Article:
A CORNER store! And instantly on my mind’s screen I'm walking up the few steps on one side of the glass frontage and in through a screen door with several bells and a noisy spring-loaded clasp in time to see a round woman making hard work of rising from a stool. She calls me love and asks if I have a note, which later I come to see as a slight, and after packing a few things into a string bag she adopts her long-suffering pose at the lolly counter while I choose two black cats, four mint leaves, a gob stopper and the rest of the threepence in cobbers please.
Ian Wells tells me that while he might be overweight he is not round, but he does own, he wrote in a letter in this paper this week, one of the few corner stores still trading in Newcastle, and, I’d imagine, anywhere else within nipping distance of a supermarket. Mr Wells was protesting that because his house is zoned commercial, because he has a shop in what is effectively the front room of his home, he is not eligible for a recycling bin or the free bulk collections available to other residents.
You may have seen the Wells family’s corner shop on the left of Lambton Road, Waratah, as you drive north from Griffiths Road towards the Mater Hospital. It’s been there since about the end of World War II, and Mr Wells and his father bought the business almost 25 years ago and operated it while the former owner lived in the house, and when she moved out 15 years ago Mr Wells and his wife, Dianne, bought the property.
Ian mans the counter and Dianne is in charge of sourcing stock at the best price, and the hours are long, 12 hours weekdays and eight on Saturdays. Five years ago they decided to close on Sundays to spend time with their two daughters, now aged 14 and 11.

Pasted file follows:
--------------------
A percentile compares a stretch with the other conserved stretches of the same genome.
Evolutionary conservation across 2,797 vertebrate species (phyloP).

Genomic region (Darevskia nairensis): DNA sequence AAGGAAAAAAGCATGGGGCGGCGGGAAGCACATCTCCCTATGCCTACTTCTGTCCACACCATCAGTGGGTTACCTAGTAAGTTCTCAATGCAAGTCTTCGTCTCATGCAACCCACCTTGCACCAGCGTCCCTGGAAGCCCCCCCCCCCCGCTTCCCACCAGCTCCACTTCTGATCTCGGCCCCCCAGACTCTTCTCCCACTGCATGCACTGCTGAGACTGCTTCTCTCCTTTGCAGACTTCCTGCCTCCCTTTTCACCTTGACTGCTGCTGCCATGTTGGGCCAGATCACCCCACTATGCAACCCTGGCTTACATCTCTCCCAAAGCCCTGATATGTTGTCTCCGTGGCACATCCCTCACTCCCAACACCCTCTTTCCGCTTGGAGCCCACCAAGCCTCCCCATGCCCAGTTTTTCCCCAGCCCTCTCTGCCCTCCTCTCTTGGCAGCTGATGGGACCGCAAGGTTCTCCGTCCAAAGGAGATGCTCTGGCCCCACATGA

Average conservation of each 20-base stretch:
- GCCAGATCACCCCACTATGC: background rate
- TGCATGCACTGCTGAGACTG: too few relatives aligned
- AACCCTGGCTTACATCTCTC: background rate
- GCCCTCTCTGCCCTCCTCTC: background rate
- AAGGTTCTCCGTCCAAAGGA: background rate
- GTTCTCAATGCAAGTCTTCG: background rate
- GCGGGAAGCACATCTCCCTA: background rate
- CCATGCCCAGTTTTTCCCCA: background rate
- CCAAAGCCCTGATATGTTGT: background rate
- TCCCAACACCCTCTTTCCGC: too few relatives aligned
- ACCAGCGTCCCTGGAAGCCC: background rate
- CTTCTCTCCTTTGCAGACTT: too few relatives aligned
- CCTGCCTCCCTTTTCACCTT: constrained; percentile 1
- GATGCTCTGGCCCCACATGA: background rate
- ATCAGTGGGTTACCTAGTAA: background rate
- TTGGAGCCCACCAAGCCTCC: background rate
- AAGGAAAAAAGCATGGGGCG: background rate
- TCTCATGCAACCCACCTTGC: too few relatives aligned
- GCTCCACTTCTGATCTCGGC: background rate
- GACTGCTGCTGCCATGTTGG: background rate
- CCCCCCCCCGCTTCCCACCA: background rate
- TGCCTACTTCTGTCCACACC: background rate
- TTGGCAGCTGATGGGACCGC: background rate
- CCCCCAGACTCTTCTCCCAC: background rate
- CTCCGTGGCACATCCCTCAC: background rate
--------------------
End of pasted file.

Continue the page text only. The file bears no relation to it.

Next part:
For the first few years older people in the area would buy groceries at the shop, Mr Wells says, but the deregulation of retail hours and consequently the open-all-hours supermarkets mean now that customers, mainly people stopping as they drive by, buy just the staples and cigarettes. They tried videos and DVDs but the specialist stores put paid to that, they found that more fruit and veg went into the bin than out the door, and while they sell phone recharges and iTunes gift cards the margins are low. It is, though, still a livelihood, their only livelihood, and Mr Wells, who’s 52, says they wouldn’t like to walk away, but he fears the impact of the carbon tax. He sees pricing as important and says corner store prices are between those of supermarkets and service stations.
Until supermarkets changed people’s shopping habits in the 1960s people bought most of their groceries at corner stores or in shopping strips at bigger shops often called general stores, and there were so many of these outlets that pricing was competitive. It is likely that higher prices had more to do with an individual shop’s low buying power than anything else. My wife recalls that there were six corner stores (not always on a corner), in the two blocks around her family’s Merewether home 45 years ago, and often in the old suburbs we see a house that used to be a corner store, the front room on the fence line and the frame of the shop window filled in with sheeting or bricks.
I watched a very old corner store near my home die after we moved in 20 years ago. A young fellow had bought it and over a couple of years he went from selling the staples plus some fruit and veg, cold meat and tins to just the staples, just bread, milk, soft drink and cigarettes. Finally a young woman bought it as a job, she told me, and after the first week she told me her week’s takings hadn’t reached a day’s turnover reported by the seller. She walked away two weeks later and I felt so sad for her.
Convenience stores have become common in the Hunter, but since they’re in shopping strips rather than in the midst of houses they don’t qualify as corner stores. I don’t think they would anyway, they’re too flash.
Do you miss the corner store? Are we the poorer for losing the shopkeeper behind the counter?